The Supreme Court’s judgment upholding the quota system in promotions has raised pertinent questions about related laws in the pipeline.
Shall the cream remain on the cake? What will be the fate of a recent Cabinet decision to retain the already empowered layer in the draft legislation for OBC reservations in institutes of higher learning?
In its wisdom, the government could consider placing the OBC reservation bill in the Constitution’s Ninth Schedule. But even these powers of Parliament are currently under the scanner of a nine-member Constitution Bench of the Supreme Court.
Besides, Thursday’s verdict, that cites a 1993 judgment of a Constitution Bench (Indra Sawhney case), counts the concept of creamy layer in reservations as one of “the constitutional requirements” without which the structure of equality of opportunity in public employment would “collapse”.
This concept was introduced, the court observed, to strike a balance between accepting caste as a determinant of backwardness and the principle of secularism that was a basic feature of the Constitution.
Thursday’s verdict comes just two months after the Union Cabinet approved the Central Educational Institutions (Reservation in Admission) Bill that sought to enable the “creamy layer” among OBCs to benefit from reservations in admission to central institutes of higher learning like the IITs.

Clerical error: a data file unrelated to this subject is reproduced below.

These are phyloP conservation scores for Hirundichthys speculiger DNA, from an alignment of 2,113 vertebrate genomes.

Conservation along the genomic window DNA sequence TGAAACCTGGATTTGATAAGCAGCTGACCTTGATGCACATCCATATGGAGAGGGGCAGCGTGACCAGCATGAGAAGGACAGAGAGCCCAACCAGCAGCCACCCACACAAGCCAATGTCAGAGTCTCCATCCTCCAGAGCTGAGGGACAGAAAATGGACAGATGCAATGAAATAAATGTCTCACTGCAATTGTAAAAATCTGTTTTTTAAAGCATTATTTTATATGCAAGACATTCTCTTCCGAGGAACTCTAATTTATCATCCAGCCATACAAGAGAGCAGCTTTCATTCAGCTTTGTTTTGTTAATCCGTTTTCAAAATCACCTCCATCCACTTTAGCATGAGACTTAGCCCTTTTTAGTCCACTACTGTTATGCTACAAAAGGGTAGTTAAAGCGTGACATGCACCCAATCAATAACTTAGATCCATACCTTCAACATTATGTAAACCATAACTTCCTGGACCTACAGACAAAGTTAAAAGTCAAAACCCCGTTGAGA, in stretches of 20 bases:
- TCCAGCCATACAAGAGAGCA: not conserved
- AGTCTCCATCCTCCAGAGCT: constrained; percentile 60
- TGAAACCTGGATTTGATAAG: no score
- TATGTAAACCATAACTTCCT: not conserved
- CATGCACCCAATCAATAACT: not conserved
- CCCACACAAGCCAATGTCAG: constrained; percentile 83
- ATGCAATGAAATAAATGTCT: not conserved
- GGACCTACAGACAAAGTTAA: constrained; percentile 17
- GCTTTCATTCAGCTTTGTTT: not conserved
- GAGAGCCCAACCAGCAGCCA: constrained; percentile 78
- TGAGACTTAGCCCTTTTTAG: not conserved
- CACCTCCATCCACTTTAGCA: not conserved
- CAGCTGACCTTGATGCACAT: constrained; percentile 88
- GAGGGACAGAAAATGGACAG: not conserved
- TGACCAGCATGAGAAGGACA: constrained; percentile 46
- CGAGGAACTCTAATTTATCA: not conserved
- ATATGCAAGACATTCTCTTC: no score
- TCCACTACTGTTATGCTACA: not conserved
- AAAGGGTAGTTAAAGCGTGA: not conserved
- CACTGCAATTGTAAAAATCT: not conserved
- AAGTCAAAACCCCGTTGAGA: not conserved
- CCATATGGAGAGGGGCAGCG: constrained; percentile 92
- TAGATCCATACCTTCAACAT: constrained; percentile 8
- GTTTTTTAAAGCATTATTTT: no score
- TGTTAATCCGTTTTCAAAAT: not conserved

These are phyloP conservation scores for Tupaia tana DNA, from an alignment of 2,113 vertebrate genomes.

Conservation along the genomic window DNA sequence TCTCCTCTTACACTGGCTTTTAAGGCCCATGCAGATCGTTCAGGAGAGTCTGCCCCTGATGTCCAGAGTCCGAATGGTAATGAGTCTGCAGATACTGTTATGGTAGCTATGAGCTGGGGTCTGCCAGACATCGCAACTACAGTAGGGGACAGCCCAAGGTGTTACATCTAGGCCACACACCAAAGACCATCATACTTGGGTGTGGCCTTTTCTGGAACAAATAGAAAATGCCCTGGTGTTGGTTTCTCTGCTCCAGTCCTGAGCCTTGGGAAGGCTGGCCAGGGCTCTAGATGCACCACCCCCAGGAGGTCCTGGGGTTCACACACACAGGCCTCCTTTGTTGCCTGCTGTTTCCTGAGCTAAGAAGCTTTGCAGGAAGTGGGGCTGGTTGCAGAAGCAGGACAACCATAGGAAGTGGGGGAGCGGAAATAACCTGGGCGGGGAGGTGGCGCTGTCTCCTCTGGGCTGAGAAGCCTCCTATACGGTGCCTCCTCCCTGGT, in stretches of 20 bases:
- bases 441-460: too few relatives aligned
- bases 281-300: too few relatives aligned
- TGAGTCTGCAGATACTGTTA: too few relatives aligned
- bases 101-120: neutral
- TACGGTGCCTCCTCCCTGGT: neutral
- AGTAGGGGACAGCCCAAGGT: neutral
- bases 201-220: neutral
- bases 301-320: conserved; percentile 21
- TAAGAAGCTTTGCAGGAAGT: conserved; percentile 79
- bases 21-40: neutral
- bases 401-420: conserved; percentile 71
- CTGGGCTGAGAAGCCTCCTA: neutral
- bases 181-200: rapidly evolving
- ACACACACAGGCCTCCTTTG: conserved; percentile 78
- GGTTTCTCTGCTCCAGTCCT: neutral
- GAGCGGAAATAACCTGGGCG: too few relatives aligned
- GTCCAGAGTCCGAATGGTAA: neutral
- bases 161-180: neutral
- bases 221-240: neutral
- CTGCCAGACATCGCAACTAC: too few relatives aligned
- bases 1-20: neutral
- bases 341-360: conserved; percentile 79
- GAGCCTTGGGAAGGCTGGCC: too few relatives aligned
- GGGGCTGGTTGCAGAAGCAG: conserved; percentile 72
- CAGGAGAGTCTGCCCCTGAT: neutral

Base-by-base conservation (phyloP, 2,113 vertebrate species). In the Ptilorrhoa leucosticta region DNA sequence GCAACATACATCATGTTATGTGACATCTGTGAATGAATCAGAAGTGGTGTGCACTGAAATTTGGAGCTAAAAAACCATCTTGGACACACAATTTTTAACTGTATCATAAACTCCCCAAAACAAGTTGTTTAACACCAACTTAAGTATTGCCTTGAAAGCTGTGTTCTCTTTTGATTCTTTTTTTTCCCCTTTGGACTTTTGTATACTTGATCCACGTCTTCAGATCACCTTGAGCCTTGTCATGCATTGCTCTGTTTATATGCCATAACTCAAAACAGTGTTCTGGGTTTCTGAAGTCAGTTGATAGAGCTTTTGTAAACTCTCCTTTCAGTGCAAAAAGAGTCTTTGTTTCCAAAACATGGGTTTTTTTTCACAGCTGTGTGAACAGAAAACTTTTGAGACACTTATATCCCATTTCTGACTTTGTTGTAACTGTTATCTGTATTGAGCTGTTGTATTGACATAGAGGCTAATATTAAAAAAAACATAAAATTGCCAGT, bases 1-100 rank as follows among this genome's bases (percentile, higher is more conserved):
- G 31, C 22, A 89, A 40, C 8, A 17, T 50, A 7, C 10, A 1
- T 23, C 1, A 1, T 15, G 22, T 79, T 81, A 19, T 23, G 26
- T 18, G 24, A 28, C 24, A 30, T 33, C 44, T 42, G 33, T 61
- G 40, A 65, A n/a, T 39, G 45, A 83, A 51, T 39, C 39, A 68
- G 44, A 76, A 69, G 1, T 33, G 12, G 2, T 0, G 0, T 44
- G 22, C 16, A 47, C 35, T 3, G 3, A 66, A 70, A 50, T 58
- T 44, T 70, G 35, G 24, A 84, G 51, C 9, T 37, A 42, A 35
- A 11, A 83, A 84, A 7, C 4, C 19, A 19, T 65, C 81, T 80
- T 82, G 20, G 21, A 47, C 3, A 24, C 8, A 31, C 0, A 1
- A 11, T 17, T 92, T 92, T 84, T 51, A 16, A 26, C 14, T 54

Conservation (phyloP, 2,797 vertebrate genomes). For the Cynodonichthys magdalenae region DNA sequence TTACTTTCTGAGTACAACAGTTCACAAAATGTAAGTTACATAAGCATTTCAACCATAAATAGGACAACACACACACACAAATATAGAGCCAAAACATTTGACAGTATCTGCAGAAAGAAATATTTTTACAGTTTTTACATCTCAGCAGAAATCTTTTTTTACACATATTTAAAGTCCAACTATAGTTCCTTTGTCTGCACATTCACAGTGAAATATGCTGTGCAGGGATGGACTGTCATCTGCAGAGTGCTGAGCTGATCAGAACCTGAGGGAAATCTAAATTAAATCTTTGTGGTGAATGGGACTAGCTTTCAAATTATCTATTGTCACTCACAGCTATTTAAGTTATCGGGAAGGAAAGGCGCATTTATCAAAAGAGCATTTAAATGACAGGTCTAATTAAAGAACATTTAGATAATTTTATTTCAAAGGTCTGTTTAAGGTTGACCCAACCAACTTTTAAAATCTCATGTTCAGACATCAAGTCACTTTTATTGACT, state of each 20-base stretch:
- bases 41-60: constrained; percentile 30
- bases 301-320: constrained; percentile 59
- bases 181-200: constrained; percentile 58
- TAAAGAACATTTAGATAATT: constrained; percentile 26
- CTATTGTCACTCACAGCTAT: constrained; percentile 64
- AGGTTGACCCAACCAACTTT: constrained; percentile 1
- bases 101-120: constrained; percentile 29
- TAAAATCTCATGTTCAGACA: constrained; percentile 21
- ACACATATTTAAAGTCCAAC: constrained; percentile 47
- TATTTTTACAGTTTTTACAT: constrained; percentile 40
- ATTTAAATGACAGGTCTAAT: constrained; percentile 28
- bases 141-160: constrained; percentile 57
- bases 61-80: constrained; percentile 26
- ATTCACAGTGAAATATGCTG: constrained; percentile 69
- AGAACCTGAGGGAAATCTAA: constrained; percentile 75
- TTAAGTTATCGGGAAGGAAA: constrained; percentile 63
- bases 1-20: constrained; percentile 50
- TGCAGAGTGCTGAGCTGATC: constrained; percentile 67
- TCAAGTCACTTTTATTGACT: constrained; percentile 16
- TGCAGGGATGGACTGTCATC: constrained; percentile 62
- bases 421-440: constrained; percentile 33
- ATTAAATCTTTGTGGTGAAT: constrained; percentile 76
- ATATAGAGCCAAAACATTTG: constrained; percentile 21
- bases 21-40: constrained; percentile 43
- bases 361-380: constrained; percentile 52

This Bill also sought to provide for reservation, by statute, in admission to Scheduled Castes and Scheduled Tribes in higher educational institutes established, maintained or aided by the central government.
But before that happens, the government will have to reckon with the creamy layer concept among all reserved groups, ignoring which it would seem to be pursuing an affirmative action programme that is less than fair.
The draft legislation was introduced in Parliament in the last leg of the Monsoon Session and is under consideration of the parliamentary standing committee that met on Wednesday.
Another quota legislation that could get impacted due to Thursday’s decision is the Bill to give statutory backing to reservation for OBC, SC and STs in government recruitment. In keeping with the 1993 judgment, the government had incorporated the concept of creamy layer in OBC recruitment in the original Bill.
The parliamentary standing committee that approved this draft legislation, however, wanted the government to remove this clause. It was argued that the Constitution was silent on the concept of creamy layer. Caught in a bind, the government had last year referred its recommendations to the Group of Ministers for a decision.
It is understood that this GoM has not met even once on this subject. Officials at DoPT suggest the government apparently was waiting for the OBC creamy layer issue in educational institutions to be settled before taking a view on the job reservations law.